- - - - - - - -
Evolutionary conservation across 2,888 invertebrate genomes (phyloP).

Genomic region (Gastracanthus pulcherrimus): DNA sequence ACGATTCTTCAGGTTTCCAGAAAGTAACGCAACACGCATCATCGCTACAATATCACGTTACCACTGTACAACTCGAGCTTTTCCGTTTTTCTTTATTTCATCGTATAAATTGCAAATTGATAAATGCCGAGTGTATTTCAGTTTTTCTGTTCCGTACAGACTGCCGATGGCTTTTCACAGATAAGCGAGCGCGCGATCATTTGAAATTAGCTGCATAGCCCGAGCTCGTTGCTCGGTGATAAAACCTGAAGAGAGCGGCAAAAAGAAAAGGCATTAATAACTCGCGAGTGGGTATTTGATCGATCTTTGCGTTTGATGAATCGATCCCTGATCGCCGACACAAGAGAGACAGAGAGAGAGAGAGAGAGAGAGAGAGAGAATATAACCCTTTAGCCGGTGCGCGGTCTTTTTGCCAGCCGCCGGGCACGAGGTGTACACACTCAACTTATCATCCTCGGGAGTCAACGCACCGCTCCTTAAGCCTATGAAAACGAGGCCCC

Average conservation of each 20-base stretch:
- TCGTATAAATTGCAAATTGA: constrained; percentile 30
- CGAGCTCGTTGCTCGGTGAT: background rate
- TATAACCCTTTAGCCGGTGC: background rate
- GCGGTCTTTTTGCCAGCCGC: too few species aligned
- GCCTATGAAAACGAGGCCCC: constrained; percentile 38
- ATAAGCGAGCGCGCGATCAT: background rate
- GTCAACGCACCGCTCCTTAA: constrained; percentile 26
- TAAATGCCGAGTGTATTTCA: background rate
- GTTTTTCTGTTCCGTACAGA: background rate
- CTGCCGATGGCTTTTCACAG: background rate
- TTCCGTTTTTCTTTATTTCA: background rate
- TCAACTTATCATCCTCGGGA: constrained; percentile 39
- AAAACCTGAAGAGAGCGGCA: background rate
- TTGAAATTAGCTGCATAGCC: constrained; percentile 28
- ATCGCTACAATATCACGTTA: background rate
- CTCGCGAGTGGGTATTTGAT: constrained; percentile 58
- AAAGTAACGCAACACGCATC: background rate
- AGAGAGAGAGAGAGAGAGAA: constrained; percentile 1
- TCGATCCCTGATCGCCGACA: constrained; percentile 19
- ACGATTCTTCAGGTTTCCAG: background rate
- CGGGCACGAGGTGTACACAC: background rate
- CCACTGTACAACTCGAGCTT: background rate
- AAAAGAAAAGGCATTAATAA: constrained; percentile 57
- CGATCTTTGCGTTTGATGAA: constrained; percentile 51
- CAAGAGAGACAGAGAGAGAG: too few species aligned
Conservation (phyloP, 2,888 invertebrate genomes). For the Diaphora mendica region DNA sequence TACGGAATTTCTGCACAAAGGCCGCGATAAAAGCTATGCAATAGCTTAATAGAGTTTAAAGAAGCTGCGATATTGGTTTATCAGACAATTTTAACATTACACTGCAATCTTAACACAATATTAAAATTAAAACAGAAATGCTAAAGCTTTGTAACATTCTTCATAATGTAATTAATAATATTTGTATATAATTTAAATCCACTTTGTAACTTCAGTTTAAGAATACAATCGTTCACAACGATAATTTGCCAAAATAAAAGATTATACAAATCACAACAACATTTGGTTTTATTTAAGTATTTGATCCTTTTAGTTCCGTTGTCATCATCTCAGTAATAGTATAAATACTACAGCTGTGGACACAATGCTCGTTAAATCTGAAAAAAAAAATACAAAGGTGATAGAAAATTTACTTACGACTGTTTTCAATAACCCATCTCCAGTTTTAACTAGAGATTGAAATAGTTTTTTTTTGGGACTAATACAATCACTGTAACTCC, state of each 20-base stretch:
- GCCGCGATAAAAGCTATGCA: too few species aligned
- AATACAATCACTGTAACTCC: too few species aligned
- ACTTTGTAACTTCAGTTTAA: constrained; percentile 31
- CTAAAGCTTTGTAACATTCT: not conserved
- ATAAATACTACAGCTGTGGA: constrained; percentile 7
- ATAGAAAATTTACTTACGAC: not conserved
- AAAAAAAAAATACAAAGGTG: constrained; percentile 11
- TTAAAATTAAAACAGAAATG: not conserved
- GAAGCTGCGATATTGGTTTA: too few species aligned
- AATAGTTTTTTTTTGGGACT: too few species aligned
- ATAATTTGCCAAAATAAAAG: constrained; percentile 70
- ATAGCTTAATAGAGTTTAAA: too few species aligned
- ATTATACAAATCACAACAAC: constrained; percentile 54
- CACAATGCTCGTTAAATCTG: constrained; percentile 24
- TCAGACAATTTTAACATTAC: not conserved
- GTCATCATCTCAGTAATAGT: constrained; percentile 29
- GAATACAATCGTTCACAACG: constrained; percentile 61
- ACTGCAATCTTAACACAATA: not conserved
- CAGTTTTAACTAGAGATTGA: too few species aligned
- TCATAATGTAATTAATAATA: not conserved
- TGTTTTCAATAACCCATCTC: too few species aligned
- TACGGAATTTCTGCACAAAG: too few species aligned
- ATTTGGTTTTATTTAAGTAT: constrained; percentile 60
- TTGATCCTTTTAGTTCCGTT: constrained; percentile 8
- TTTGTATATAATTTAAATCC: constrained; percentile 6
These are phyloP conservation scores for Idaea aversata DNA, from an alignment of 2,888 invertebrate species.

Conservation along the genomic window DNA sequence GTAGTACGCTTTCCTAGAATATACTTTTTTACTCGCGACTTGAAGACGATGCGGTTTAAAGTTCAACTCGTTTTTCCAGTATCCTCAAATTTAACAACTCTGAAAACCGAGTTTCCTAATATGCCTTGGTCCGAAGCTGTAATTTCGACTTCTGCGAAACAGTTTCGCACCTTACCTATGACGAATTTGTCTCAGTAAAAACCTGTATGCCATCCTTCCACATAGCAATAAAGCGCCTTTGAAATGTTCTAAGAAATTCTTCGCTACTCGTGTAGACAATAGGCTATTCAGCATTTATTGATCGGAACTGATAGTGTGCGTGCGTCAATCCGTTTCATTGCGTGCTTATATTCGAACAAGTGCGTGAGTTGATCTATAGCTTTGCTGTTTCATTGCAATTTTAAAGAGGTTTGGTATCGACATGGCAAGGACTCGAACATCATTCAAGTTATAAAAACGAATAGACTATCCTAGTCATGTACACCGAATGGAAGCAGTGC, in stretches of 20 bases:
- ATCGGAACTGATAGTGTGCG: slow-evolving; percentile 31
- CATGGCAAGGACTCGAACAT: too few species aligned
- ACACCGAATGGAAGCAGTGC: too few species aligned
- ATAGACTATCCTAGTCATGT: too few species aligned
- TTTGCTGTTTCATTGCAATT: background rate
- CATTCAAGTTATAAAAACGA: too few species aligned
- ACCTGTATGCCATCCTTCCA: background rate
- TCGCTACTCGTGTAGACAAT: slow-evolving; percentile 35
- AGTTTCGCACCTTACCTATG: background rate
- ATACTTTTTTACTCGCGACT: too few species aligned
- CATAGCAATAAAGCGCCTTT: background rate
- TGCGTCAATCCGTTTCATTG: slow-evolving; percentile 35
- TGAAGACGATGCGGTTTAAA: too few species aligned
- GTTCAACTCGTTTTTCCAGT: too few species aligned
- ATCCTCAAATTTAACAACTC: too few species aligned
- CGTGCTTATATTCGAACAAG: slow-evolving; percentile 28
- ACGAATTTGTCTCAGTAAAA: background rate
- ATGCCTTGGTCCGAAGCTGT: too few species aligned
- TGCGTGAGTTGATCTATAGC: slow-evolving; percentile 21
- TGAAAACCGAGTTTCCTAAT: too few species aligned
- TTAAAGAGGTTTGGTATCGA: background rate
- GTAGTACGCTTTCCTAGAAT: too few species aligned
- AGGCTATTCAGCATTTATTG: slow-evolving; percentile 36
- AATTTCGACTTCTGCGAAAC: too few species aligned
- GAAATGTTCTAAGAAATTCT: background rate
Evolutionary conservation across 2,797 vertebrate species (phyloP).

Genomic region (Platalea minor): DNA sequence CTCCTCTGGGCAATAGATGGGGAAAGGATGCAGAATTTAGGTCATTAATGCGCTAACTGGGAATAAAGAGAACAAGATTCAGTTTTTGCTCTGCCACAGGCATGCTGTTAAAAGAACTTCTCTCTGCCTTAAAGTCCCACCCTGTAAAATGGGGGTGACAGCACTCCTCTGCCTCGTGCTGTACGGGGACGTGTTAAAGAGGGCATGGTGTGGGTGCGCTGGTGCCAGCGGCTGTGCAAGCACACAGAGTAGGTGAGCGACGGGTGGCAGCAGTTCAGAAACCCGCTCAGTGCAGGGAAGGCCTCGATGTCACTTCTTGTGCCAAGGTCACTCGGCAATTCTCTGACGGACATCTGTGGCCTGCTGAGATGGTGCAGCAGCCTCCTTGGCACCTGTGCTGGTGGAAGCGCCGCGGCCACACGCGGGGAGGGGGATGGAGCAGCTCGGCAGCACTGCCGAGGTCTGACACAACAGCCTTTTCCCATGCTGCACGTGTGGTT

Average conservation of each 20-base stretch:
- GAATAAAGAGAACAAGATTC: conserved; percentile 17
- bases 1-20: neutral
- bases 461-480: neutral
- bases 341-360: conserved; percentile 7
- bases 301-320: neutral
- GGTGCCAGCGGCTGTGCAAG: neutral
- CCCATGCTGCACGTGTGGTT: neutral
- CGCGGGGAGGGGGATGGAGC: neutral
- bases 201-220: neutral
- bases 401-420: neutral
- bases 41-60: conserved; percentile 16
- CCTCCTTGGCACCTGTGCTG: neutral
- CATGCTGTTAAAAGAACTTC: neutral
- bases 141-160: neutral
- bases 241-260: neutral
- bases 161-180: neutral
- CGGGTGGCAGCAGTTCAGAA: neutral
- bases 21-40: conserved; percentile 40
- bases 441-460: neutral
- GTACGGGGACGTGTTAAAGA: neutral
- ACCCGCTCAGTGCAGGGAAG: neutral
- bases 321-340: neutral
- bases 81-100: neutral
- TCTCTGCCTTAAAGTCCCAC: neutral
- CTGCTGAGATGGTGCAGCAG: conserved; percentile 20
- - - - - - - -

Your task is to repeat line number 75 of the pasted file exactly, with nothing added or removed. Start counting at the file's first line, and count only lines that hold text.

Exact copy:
- TGCGTGAGTTGATCTATAGC: slow-evolving; percentile 21